Social division in Hong Kong takes two forms: First, most importantly is division among social classes, between the haves and have nots. Hong Kong glories in its free-wheeling capitalism. According to Marx, capitalism is a system of class exploitation. Marxism is the founding ideology of our nation. We should take this analytical frame seriously. Revolutionary movements like the Chinese Communist Party exploited class conflict to gain power. The party mobilised popular hatred of an exploiting ruling class.
Colonial authorities were particularly sensitive to the possibility that agitators could mobilize the poor in Hong Kong to rise up against the government and/or the rich. Wealthy families demanded protection. It is not a surprise then, that the 1938 colonial law of sedition, incorporated into the Crimes Ordinance (Cap 200) criminalizes inciting ‘feelings of ill-will or enmity between different classes of the population of Hong Kong’. The law ignores the possibility that hatred of an exploiting ruling class may be well deserved. The history of modern China is about nothing if not this.
Second, social division refers to political contradictions, especially over the issue of political reform in Hong Kong. The 2014 Umbrella Movement and the 2019 anti-extradition bill protests both focused, at least in part, on this sort of divide. Collusion between government and business played no role in fomenting these political conflicts. Class conflict and political division intersect: the rich and the poor both tending to support the government, while the middle class protested, largely for political reasons.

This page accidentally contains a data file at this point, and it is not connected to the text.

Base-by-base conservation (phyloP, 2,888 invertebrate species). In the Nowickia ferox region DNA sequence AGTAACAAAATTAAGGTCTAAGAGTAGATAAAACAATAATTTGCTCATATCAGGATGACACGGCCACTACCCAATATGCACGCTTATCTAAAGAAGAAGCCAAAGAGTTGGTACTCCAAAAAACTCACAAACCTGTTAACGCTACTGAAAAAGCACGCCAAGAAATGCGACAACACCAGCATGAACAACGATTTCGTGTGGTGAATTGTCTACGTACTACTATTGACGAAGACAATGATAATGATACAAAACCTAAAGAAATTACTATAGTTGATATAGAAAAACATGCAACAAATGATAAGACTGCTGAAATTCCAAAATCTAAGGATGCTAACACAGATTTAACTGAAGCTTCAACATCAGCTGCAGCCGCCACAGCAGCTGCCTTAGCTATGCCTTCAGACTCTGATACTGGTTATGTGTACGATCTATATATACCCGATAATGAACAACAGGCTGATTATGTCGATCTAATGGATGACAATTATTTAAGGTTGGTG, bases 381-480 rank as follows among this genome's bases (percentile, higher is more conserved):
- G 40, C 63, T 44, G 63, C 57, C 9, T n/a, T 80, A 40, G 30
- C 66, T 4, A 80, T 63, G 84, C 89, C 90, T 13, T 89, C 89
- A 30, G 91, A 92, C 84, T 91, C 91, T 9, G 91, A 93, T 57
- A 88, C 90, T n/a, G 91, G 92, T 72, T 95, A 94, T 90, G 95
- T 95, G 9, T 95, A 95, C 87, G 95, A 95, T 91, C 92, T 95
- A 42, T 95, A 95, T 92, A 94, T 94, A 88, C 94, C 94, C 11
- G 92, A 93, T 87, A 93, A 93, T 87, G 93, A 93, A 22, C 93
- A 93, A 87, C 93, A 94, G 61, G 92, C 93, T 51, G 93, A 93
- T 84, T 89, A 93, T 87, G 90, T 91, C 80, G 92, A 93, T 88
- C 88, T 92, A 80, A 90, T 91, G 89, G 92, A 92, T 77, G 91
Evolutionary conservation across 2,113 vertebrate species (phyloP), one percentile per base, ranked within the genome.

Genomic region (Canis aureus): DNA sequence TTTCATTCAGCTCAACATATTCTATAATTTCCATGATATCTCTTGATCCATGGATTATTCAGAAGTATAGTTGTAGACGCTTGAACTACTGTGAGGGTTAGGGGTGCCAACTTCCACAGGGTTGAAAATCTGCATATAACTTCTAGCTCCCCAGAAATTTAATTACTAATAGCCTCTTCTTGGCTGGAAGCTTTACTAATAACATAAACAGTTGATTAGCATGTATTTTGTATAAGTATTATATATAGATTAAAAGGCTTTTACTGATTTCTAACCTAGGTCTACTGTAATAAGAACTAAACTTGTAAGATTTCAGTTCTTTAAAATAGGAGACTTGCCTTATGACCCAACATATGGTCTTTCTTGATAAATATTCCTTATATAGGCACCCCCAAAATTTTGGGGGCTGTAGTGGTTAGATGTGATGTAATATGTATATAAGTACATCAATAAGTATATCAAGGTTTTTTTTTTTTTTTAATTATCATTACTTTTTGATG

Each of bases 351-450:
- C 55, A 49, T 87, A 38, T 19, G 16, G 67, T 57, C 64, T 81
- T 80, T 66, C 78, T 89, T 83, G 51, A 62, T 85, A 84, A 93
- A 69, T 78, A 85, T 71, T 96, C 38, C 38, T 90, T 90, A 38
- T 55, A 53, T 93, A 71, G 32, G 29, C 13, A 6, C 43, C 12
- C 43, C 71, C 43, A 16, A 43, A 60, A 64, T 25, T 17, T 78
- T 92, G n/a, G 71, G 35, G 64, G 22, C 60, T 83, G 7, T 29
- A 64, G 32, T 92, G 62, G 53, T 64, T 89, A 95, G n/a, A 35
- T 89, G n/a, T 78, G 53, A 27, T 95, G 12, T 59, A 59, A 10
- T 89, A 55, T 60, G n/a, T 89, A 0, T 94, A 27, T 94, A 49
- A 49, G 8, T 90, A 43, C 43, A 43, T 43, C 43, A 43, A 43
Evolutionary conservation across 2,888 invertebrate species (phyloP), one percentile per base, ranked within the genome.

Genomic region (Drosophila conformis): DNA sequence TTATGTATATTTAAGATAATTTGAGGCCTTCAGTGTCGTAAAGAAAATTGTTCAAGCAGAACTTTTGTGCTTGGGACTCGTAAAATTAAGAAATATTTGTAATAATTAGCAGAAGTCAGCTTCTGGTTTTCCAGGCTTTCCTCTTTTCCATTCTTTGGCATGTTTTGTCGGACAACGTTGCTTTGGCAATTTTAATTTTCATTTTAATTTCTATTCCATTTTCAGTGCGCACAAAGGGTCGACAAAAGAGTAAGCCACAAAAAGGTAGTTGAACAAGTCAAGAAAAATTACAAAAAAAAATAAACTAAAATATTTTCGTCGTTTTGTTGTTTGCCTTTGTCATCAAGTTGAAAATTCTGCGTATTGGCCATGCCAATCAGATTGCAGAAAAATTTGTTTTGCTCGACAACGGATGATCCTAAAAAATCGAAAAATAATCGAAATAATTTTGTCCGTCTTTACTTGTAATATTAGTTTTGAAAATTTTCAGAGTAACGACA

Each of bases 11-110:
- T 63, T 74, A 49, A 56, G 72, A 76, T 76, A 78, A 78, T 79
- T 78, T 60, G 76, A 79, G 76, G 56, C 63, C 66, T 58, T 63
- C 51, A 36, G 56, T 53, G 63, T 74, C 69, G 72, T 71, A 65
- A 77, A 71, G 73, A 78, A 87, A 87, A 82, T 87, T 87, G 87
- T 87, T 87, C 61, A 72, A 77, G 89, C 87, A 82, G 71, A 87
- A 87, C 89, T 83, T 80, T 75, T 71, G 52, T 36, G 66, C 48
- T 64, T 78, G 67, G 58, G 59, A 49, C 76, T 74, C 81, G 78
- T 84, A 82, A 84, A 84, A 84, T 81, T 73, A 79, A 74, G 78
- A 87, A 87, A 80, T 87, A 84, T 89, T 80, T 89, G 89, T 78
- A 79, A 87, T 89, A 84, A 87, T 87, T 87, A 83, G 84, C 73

John Lee wants unity, social cohesion, and solidarity in Hong Kong. To damn discussion of collusion as the language of divisive enemies is to deny the reality that Hong Kong is divided along social class and political lines. Lee’s comments on collusion amount to a denial of conflict and of legitimate politics itself.
Politics is about who gets what, when, and how. It is about the distribution of power. The wealthy in Hong Kong have more political resources to get what they want than do the poor. Although class interests in Hong Kong are muted, they are still here, clearly visible. Government policies have empowered the wealthy in Hong Kong and helped to create the hugely unequal distribution of wealth (and monopoly and oligopoly) and power that we see here today.
No amount of effort can wish social divisions and contradictions away. John Lee’s job is to recognise these conflicts and manage them. Collusion does not “create” or “sow” social division. Rather it exacerbates conflict when the victims of collusion learn how they have been treated. So, while our elite congratulate themselves in the naïve belief that talk of collusion is a smear, they should understand that the possibility of collusion is very real and be wary of appearing to collude. History shows that the public is watching and will not tolerate it.
A Chinese version of this column first appeared in Ming Pao last week.